Netflix, Inc. (NASDAQ:NFLX) is reportedly close to signing a deal which would see the 90s show Full House get a remake initially named Fuller House. However, is this really a good thing for the television industry and the industry’s creativity?
Netflix, Inc. (NASDAQ:NFLX) may just be the very best at milking 90s nostalgia, Kate Knibbs says in an opinion piece for Gizmodo. Furthermore, the writer is of the opinion that these reboots being concocted by the entertainment streaming company may actually be bad for television’s creativity.
“Just as the film industry has gravitated towards remakes and reboots because a known quantity is always a safer bet than the unknown, this ballooning roster of resurrected shows is happening because they have built-in audiences, not because the stories are especially compelling or the creators are especially passionate,” Knibbs writes.
She notes that Netflix, Inc. (NASDAQ:NFLX), which she describes as a nostalgia vulture, has already lined up the reboots of Inspector Gadget and The Magic Schoolbus. She also demonstrates this trend going on in the wider television industry pointing out that Fox is remaking The X-Files and Showtime, Twin Peaks.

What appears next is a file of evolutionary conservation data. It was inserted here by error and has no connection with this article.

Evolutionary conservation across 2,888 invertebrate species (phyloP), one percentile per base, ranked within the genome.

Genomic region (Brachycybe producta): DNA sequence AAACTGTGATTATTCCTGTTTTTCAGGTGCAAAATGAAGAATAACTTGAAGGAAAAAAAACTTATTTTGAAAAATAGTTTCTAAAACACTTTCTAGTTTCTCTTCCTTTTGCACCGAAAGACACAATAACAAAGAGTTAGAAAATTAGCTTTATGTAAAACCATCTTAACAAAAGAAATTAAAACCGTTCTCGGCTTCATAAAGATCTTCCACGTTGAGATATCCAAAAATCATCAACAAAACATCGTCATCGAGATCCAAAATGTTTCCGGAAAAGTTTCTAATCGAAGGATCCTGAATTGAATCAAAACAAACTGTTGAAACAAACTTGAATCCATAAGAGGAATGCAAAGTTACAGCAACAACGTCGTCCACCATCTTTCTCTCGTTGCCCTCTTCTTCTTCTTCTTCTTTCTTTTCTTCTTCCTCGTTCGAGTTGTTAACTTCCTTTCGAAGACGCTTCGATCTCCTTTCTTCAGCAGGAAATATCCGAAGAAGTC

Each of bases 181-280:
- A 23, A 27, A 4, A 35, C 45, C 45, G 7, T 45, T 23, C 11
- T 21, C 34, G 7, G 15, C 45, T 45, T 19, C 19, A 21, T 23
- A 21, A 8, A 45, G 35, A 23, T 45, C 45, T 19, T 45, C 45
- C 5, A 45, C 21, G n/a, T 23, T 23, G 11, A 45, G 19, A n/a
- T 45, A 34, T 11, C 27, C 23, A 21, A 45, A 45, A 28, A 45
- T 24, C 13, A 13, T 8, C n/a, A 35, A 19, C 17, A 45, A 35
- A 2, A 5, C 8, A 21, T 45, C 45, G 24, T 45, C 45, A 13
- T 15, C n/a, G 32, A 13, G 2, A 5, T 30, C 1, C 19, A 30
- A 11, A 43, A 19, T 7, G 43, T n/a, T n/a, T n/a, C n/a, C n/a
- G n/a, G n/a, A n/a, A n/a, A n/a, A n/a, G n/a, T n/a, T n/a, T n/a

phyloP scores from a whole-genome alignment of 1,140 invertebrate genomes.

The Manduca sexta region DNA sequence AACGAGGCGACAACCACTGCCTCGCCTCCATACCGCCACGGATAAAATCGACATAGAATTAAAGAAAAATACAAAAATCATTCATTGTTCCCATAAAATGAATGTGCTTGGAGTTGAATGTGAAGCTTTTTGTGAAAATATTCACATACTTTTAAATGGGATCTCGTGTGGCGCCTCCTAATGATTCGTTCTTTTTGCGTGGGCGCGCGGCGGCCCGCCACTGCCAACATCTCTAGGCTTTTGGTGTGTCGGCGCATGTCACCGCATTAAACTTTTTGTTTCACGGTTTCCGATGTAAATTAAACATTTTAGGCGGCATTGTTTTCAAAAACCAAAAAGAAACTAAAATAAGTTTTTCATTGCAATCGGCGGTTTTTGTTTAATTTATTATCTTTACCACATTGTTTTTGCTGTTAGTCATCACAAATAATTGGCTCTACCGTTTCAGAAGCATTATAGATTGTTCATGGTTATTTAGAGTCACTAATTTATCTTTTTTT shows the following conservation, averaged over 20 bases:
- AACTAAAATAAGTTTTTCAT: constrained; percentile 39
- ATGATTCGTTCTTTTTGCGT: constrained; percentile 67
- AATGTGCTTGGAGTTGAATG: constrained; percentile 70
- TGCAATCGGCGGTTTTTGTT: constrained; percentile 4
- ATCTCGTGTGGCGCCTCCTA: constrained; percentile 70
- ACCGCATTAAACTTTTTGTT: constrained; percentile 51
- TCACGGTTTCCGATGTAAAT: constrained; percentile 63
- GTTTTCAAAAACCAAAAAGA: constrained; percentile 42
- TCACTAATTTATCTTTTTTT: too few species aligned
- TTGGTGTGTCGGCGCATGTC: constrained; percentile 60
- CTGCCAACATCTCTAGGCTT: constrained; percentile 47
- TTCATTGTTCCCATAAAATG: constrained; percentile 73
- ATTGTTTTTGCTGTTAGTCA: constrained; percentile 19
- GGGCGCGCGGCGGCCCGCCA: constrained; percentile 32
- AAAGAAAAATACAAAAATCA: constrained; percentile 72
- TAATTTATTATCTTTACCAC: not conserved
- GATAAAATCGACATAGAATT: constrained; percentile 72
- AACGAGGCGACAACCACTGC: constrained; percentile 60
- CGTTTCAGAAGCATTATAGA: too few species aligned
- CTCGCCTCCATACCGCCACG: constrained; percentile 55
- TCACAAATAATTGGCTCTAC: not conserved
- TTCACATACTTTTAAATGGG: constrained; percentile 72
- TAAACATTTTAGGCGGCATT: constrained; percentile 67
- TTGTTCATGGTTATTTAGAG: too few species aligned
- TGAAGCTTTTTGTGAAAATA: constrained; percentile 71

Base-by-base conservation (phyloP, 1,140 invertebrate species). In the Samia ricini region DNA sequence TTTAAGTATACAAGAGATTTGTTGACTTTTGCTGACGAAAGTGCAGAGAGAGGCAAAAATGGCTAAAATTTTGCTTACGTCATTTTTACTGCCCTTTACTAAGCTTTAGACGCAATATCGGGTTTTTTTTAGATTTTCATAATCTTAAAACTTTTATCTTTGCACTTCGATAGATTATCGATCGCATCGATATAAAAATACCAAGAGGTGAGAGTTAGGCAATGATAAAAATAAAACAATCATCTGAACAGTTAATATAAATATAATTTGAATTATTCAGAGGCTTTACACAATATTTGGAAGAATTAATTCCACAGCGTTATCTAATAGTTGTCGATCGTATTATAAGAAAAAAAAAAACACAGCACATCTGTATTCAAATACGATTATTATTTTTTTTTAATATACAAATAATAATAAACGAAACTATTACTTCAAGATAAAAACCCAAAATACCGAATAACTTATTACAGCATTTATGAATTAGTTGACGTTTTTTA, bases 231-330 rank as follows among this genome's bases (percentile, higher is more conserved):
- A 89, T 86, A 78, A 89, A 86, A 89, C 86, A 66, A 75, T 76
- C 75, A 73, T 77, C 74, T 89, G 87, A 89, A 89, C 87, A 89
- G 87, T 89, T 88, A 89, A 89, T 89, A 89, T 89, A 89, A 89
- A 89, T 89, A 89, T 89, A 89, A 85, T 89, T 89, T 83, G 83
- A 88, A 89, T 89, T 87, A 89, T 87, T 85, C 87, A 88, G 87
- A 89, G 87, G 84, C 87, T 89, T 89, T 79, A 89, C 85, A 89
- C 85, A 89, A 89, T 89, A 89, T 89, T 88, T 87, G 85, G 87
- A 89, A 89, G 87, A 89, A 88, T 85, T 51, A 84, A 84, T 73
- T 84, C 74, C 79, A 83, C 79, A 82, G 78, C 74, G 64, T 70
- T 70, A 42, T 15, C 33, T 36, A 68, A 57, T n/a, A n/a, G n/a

Knibbs says that once television networks have realized that Netflix, Inc. (NASDAQ:NFLX) is “essentially priming the pump for new decade of reboot material,” they too will now be very interested in popular content in the 1990s that are prime material for reboots.
This, in turn, kills creativity as networks and companies like Netflix will not be devoting a much time to thinking of new concepts for shows that may make it big.
What is surprising is that the tactic of rebooting popular shows which already have willing audiences is financially unsound, Knibbs argues. This is because reboots often flop, she says.
Nonetheless, she does acknowledge that not all reboots will be awful. Some might actually be good. However, that does not take away from the fact that the prime motivation for making these reboots now is “lazy cash grabs” and “appeasing the fans,” she notes, and not servicing the story of the shows.
Netflix nearing a deal to reboot Full House was first revealed by The Hollywood Reporter yesterday.
Netflix, Inc. (NASDAQ:NFLX) shareholders includes Philippe Laffont’s Coatue Management which owned about 1.79 million shares in the company by the end of December.
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